Daily Fantasy Implications
Thus, if we have a race with lots of passing wherein drivers who start up front have the tendency to fall back and the reverse happens with drivers in the rear, how will that affect DFS lineups?
The answer obviously is quite a bit. Only three other times the whole year will you build lineups like you will this weekend. Coincidentally, they will all be for superspeedway races. As such, if you nail roster construction Sunday, don’t march into next week thinking replicating this process will work for Las Vegas. Just fold this up like a nice note and put it away for Talladega.
We have the four major legs to the table known as NASCAR DFS lineup construction so let’s look and see how each leg gets affected by this race.
Fastest Laps (DraftKings)
Because of the draft and everyone’s cars running the same, fastest laps are a moot point. Generally, fastest laps occur at the front of the field, if not with the leader. However, at superspeedways, they are genuinely random. On lap one they might occur with the fourth car in the second row. A lap later it could be the third to last car in the inside row. Thus, don’t worry about the half-point bonuses. They’ll get earned by whichever random driver runs them.
Laps Run (FanDuel)
FanDuel awards 0.1 points for running a lap. If your driver completes all 200 laps, then they earn 20 points for having run the race. Obviously, you want all five drivers on FanDuel to finish the race. In a normal race, this would make us place extra consideration on punt plays as we want as many laps run points as possible. However, drivers rarely run one or even multiple laps down in superspeedway events. You either crash and end your day or you get taped up and go back out. So just build your lineups on the assumption that all five drivers will finish on the lead lap, like you were planning to do regardless.
While both sites award bonus points for drivers who lead laps, the points are not equal. DraftKings awards a quarter-point bonus for each lap led while FanDuel only awards 0.1 points. Thus, a total of 20 laps led points are available on FanDuel. Meanwhile, that number jumps up to 50 on DraftKings. When you consider how many times the lead will change, those bonus points shrink up rather fast. On average, the driver who has led the most laps at the Daytona 500 dating back to 2013 has led 77 laps. When you convert that into FanDuel bonus points, you get just 7.7 points. On DraftKings, however, that becomes 19.25 points.
Chasing a lap leader, much less two, on FanDuel isn’t worth the 7.7 points. However, garnering an additional 19.25 bonus points on DraftKings seems worth it. Due to the reduction in laps, scores will be lower, therefore getting a 20-point bump could really help bolster one’s day. Yet, there really is no predictability in guessing who out of 40 cars is going to lead laps. Plus, there is no guarantee that the lap leader won’t lose place differential relative to where they started, thus negating those points.
Therefore, for Sunday’s race, I recommend treating laps led like the fastest laps. If they happen, they happen. Don’t try making it a priority in your lineups. If you do, you may end up with too many drivers starting towards the front.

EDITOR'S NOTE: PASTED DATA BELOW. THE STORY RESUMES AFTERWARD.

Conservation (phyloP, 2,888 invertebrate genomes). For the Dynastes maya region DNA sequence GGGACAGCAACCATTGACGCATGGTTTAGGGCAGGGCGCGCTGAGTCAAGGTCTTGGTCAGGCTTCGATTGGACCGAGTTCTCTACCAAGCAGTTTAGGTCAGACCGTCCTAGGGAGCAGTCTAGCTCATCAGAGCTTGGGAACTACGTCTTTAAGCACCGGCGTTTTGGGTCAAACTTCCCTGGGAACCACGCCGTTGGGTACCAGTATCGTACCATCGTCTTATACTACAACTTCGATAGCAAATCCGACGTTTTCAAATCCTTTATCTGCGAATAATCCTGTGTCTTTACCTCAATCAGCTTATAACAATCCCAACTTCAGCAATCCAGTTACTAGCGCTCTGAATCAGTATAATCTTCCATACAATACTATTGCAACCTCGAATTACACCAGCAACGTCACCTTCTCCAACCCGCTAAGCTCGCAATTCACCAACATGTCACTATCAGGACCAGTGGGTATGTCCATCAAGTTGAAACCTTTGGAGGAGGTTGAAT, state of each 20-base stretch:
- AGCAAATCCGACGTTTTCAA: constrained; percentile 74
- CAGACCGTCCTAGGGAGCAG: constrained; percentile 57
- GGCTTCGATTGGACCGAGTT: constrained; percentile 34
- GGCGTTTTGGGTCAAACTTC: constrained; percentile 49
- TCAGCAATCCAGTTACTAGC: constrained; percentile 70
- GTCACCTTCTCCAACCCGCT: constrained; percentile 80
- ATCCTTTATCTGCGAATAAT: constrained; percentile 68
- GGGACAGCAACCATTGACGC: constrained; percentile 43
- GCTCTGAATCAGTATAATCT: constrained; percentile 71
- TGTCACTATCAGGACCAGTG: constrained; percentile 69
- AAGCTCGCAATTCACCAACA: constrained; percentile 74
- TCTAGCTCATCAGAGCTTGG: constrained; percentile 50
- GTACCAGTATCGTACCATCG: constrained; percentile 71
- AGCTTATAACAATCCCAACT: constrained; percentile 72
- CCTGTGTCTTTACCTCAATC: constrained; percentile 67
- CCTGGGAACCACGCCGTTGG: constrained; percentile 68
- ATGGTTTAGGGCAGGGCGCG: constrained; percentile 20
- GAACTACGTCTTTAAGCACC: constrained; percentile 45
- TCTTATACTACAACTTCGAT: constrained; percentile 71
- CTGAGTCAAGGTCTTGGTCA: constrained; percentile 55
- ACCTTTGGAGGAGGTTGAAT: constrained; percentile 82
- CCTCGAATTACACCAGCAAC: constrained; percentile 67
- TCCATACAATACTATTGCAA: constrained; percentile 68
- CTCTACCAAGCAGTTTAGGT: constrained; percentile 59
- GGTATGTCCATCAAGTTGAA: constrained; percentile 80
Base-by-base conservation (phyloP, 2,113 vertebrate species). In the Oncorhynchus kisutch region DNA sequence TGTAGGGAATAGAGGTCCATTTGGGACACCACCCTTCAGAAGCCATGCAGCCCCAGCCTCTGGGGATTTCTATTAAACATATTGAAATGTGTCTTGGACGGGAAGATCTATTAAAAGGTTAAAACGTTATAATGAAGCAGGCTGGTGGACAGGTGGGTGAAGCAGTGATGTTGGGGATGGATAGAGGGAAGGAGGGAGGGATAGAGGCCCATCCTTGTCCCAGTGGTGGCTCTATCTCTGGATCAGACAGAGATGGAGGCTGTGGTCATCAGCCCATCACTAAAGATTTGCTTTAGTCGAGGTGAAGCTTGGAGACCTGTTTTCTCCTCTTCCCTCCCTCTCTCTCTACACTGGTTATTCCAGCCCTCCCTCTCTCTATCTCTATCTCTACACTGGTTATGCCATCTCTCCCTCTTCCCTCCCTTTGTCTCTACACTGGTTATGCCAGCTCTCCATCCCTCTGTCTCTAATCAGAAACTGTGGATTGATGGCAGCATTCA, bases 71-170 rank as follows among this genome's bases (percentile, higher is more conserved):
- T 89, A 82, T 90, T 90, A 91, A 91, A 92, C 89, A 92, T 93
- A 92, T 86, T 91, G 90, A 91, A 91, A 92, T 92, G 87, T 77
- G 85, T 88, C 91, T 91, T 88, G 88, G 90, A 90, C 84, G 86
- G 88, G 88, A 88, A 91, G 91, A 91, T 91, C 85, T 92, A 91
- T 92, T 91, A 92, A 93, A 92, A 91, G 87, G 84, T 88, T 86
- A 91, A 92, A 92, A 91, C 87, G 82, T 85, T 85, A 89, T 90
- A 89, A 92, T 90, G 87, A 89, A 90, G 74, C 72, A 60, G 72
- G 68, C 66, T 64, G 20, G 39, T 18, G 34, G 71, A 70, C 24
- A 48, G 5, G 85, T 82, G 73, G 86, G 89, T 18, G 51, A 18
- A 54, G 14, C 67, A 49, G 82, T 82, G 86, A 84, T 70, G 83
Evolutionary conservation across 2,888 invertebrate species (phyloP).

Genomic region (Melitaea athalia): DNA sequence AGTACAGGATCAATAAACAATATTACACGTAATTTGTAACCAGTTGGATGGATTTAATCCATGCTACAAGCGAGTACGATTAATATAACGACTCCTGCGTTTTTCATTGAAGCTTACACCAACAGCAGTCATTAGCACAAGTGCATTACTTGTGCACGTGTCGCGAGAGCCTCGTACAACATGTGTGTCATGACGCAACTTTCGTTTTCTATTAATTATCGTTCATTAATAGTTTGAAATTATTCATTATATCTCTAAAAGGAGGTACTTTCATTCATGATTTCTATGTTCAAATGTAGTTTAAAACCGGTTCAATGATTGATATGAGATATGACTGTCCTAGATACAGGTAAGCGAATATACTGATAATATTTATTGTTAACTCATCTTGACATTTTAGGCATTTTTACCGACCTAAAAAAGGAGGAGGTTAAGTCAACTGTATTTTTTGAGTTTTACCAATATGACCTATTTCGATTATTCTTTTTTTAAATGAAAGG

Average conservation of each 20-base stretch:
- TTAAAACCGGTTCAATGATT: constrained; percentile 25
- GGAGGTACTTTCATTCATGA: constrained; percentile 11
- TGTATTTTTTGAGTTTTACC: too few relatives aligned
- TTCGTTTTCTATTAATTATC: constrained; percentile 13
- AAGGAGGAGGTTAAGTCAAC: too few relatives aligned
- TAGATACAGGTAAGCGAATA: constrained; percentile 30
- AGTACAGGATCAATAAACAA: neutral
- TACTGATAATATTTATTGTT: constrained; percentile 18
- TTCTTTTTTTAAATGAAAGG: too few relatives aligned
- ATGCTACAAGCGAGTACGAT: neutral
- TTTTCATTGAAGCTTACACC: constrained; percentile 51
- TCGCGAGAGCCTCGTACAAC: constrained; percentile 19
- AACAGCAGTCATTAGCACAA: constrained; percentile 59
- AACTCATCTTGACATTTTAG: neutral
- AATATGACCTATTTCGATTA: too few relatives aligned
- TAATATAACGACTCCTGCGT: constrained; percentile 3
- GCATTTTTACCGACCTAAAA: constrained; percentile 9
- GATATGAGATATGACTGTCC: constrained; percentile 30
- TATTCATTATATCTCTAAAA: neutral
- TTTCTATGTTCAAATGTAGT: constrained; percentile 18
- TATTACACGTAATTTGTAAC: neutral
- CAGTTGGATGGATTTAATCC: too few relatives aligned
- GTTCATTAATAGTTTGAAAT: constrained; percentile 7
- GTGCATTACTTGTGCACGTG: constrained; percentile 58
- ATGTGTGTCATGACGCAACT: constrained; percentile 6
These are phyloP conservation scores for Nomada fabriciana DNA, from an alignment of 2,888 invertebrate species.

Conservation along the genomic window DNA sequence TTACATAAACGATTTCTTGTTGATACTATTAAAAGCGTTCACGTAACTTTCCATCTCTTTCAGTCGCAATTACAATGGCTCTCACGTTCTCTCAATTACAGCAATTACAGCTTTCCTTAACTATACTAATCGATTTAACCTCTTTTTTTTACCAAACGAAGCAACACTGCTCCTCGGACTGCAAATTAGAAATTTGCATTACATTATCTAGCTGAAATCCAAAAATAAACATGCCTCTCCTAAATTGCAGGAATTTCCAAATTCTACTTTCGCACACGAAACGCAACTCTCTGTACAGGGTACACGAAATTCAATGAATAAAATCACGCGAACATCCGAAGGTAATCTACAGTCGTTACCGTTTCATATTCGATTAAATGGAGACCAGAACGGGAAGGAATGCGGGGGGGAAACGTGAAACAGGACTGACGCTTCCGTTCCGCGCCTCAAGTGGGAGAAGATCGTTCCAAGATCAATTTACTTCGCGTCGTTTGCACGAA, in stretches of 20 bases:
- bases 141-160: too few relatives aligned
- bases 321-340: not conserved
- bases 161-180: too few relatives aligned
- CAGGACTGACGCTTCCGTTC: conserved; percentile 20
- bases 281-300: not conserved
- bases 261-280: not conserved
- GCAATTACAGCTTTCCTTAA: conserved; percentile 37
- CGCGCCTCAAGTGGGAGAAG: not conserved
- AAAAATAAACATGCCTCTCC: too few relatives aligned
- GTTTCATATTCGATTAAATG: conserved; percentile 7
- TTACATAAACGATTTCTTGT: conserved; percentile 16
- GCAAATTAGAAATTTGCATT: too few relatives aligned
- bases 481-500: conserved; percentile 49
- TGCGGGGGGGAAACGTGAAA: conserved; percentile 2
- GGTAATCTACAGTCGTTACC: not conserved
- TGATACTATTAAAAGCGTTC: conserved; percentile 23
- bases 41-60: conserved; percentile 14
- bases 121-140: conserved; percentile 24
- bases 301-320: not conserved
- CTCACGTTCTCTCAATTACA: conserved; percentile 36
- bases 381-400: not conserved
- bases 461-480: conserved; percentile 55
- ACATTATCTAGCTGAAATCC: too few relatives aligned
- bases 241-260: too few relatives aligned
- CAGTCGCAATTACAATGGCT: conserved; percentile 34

If we’re downplaying fastest laps, laps run and laps led, then what is the priority in fantasy scoring for Daytona? It begins with place differential or the spots drivers gain or lost compared to where they started. Next to finishing place points, this will be the largest factor in how many points a driver earns Sunday. Besides boosting a day, they can be the reason a driver goes negative. Say, for example, Driver X starts fifth but crashes out early and finishes 40th. After losing 35 spots on the track, he loses 35 points on DraftKings and 17.5 on FanDuel. On the flip side, if Driver X starts 38th and ends their day in fourth, those 34 spots gained turned into 34 bonus points on DraftKings and 17 on FanDuel.
It’s pretty simple: the higher your driver finishes the more points they earn for that finish. DraftKings and FanDuel don’t match exactly how many points each driver earns but it is certainly close. What does matter is that finishing position will be the cornerstone of NASCAR DFS scores.
The Fantasy Ikea Table Assembled
To recap, we’re disregarding laps led, fastest laps and laps run. Instead, we’re placing major emphasis on place differential and final position. This is an unconventional build for an unconventional race.
So when this is all fleshed out, what does this sort of lineup look like?
- The majority of the player pool is going to come from the back half of the field. The only way to get place differential is to use drivers who can actually obtain it. Furthermore, if you refer back to the graph above about where drivers are starting, you see a trend. Whether top five, 10, 15 or 20, the average starting position was coming from the latter teens. Most people like to separate the field around 20th and use drivers from there. However, feel free to move that line up or down a few spots. The further you go up the more risk you take, while going down ensures safety. The higher a driver starts the more place differential he can lose while he has less to gain. Apply the same logic to a driver starting further back.
- Because we’re not concerned about who the driver is, just where they start, you may end up with lots of salary cap left over. When the cars are on a level playing field, it allows us to focus on how much place differential they can gain. Generally, the drivers with the most spots to gain are the cheapest salary-wise.
Below are the optimal NASCAR DFS lineups from the past three Daytona 500 races. You will see the above points emphasized in all three rosters. There are lots of drivers starting 20th or worse and lots of salary cap left over.
Be sure to check back later for my top NASCAR DFS picks for the Daytona 500. Good luck with your NASCAR DFS lineups!